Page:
Wire Act Lawsuit Ruling on Online Poker Expected Soon
The executive director of the New Hampshire Lottery Commission (NHLC) expects a decision on its Wire Act lawsuit. The case challenges the Department of Justice’s 2019 US online poker ban, which bans multi-state online gambling. Arguments in the case begin in the court of Judge Paul J. Barbadoro on April 11.
Charles McIntyre, the NHLC executive director, spoke to Online Poker Report on the Wire Act lawsuit. McIntyre described Judge Barbadoro as a deliberate jurist, but one who should process the case in a matter of weeks.
McIntyre said of Barbadoro, “He’s a very deliberate, considerate judge, so I think he’ll take at least 30 to 40 days to make a decision.”
Because the case involves a 1961 law, any new assessment must take into account technological changes over time. The NHLC director said, “In a statutory issue, there’s a lot of things to look at. We’re talking about a law passed pre-internet. Most laws have been updated to reflect technology, and this one obviously hasn’t.”
New Hampshire Filed Federal Lawsuit
The New Hampshire Lottery loses money each day the case continues, so McIntyre expects the judge to keep that fact in mind. The NHLC filed the case in the 1st U.S. District, widely known to be a good judicial district for such cases.
On March 10, the attorney generals of New Jersey and Pennsylvania signed on to Wire Act lawsuit. Pennsylvania and New Jersey filed to protect their legal online poker and casino industries. New Hampshire filed to protect its online lottery ticket sales.
When New Jersey signed on to the Wire Act lawsuit to protect its online poker and casino industries, the New Jersey DOJ wrote, “This Court can and should grant relief that reaches beyond the parties and the District of New Hampshire, and that protects the interests of third-parties like New Jersey nationwide.”
“Under the Declaratory Judgment Act, the Court should declare that the Wire Act does not cover non-sports-related gambling in any jurisdiction.”
New Jersey AG Gurbir Grewal’s letter added, “Under the Administrative Procedure Act, the Court should vacate the DOJ’s 2018 reinterpretation of the Wire Act as null and void.”
Threat to US Online Poker
The lawsuit is in response to an opinion made public in January. Back in January, the US Department of Justice’s Office of Legal Counsel (OLC) announced it had changed its opinion on the legality of interestate online poker and online casinos. In 2011, the OLC declared online poker and casino betting to be legal under the 1961 Federal Wire Act.
That decision led to Nevada legalizing online poker in a statewide election in 2012, which in turn led to the launch of online poker in 2013. Delaware and New Jersey each held statewide votes in 2012. Both states passed online poker and casino sites. Each rolled out interactive gaming in late 2013.
Pennsylvania added online gambling in 2017, while West Virginia recently became the 5th state to regulate online poker. Along the way, Nevada, Delware, and New Jersey signed the Multi-State Internet Gambling Association (MSIGA) to share poker player liquidity.
Restore America’s Wire Act
In reaction to the legalization of online poker, Las Vegas Sands Corp. founder Sheldon Adelson launched a public policy campaign to ban online gambling in all 50 US states. When he announced the Coalition to Stop Internet Gambling (CSIG) in early 2014, Adelson said he would spend “whatever it takes” to ban iPoker and online casinos in the United States.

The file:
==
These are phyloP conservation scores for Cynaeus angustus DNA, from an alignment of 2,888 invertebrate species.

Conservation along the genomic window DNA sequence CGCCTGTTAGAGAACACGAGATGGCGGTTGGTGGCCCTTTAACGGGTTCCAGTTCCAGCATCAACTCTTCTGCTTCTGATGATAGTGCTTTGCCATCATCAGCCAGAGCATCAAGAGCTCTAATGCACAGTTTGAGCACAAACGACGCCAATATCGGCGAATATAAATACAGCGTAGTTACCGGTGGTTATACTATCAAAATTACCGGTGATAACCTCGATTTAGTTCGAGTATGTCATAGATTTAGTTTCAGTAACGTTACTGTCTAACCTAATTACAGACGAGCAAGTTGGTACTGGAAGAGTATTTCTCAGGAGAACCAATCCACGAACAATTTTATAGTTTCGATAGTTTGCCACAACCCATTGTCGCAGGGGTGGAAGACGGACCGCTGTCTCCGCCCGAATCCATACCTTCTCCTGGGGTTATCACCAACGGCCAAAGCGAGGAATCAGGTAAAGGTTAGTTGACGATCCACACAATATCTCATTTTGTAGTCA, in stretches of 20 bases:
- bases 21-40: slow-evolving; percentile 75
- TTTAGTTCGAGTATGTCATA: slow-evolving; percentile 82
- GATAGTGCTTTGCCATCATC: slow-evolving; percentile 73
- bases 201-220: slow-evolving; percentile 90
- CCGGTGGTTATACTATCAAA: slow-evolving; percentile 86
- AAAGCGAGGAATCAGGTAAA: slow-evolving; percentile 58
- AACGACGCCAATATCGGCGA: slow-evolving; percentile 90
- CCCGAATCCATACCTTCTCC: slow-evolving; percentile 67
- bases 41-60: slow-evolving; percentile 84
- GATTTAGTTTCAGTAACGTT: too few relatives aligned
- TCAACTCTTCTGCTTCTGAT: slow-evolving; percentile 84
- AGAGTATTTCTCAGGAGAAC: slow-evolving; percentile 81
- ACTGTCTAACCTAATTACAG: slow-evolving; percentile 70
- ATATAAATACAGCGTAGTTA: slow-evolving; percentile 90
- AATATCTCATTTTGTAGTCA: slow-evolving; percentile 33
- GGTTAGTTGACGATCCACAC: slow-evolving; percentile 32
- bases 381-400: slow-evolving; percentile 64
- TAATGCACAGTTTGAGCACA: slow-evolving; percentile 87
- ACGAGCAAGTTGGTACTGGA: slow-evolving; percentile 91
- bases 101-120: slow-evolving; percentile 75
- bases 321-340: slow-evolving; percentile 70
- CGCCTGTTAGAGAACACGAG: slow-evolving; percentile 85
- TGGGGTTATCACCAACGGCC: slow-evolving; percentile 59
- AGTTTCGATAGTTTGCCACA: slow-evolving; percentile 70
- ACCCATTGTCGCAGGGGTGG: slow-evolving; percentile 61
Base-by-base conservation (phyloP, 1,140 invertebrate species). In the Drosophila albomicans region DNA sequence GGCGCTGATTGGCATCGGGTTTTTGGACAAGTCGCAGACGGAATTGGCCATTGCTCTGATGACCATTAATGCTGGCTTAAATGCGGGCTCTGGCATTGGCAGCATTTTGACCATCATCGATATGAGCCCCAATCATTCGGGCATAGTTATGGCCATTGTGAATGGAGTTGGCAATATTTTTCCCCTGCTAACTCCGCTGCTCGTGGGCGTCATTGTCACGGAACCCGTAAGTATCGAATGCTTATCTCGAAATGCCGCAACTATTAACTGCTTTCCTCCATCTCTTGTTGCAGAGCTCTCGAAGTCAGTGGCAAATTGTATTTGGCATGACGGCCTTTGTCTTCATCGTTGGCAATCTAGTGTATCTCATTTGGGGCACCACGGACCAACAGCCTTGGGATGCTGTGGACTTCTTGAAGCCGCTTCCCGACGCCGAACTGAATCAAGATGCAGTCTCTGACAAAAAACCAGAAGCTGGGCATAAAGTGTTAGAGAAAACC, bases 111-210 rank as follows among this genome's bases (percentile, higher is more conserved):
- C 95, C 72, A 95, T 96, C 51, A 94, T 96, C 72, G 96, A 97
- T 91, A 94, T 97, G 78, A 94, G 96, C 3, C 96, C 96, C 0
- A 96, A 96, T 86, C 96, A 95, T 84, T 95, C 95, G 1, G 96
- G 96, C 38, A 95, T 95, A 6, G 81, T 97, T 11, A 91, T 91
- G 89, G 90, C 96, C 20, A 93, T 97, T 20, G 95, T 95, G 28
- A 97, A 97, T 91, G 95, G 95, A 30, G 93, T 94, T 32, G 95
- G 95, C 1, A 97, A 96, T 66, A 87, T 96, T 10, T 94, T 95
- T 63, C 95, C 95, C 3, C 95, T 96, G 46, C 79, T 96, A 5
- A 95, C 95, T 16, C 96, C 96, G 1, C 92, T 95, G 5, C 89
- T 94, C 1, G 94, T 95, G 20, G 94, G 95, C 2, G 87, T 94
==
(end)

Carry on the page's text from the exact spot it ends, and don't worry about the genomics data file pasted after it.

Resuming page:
With the largest political donor in the country launching an anti-online gambling campaign, a handful of lawmakers on Capitol Hill were certain to take up the issue. US Senator Lindsey Graham (R-South Carolina) and former US Rep. Jason Chaffetz (R-Utah) introduced Restore America’s Wire Act (RAWA) to their respective houses of Congress.
Who Supported RAWA?
Several others supported the measure over the next few years. In the Senate, supporters included Sen. Tom Cotton (R-Arkansas), Senate Minority Leader Charles Schumer (D-New York), Sen. Orrin Hatch (R-Utah), Sen. Dianne Feinstein (D-California), and Sen. Marco Rubio (R-Florida). In the House, former Rep. Charlie Sykes (R-Pennsylvania) supported the bill.
RAWA di not gather enough support, though. Online poker is not a popular cause on Capitol Hill, because libertarians and conservatives widely opposed the bill. Sen. Rand Paul (R-Kentucky), former Rep. Ron Paul (R-Texas), and influential tax lobbyist Grover Norquist each loudly denounced RAWA. Above all, they called it a vast expansion of federal authority over state’s rights.
Respresentatives of the Professional Pokers Alliance (PPA) appeared at legislative hearings at the federal and state levels. PPA members and other advocates gave better arguments, because they were based on facts and not fear. Therefore, anti-online gambling measures were roundly defeated by the end of 2016. That did not stop Sheldon Adelson or CSIG.
DOJ Changes Wire Act Opinion
By that time, Sheldson Adelson’s lobbyists had taken their cause directly to the U.S. Department of Justice. The GOP-led Justice Department was more likely to support his causes, because he is a big Republican donor. Though it took nearly 2 years, the lobbying effort worked.
On November 2, 2018, the Office of Legal Counsel sent a sealed memorandum to US Attorney General Jeff Sessions. The memo contained the DOJ’s Wire Act opinion. On January 14, the US Justice Department unsealed the memo and announced a new interpretation of the Wire Act. Online poker sites and casinos had until April 15 to assure their gaming did not cross state lines.
Later, the DOJ changed the deadline to June 14, 2019. All licensed online poker operators must comply by that date or face federal sanctions. That is, unless the New Hampshire Lottery’s Wire Act lawsuit wins in Judge Paul Barbadoro’s court.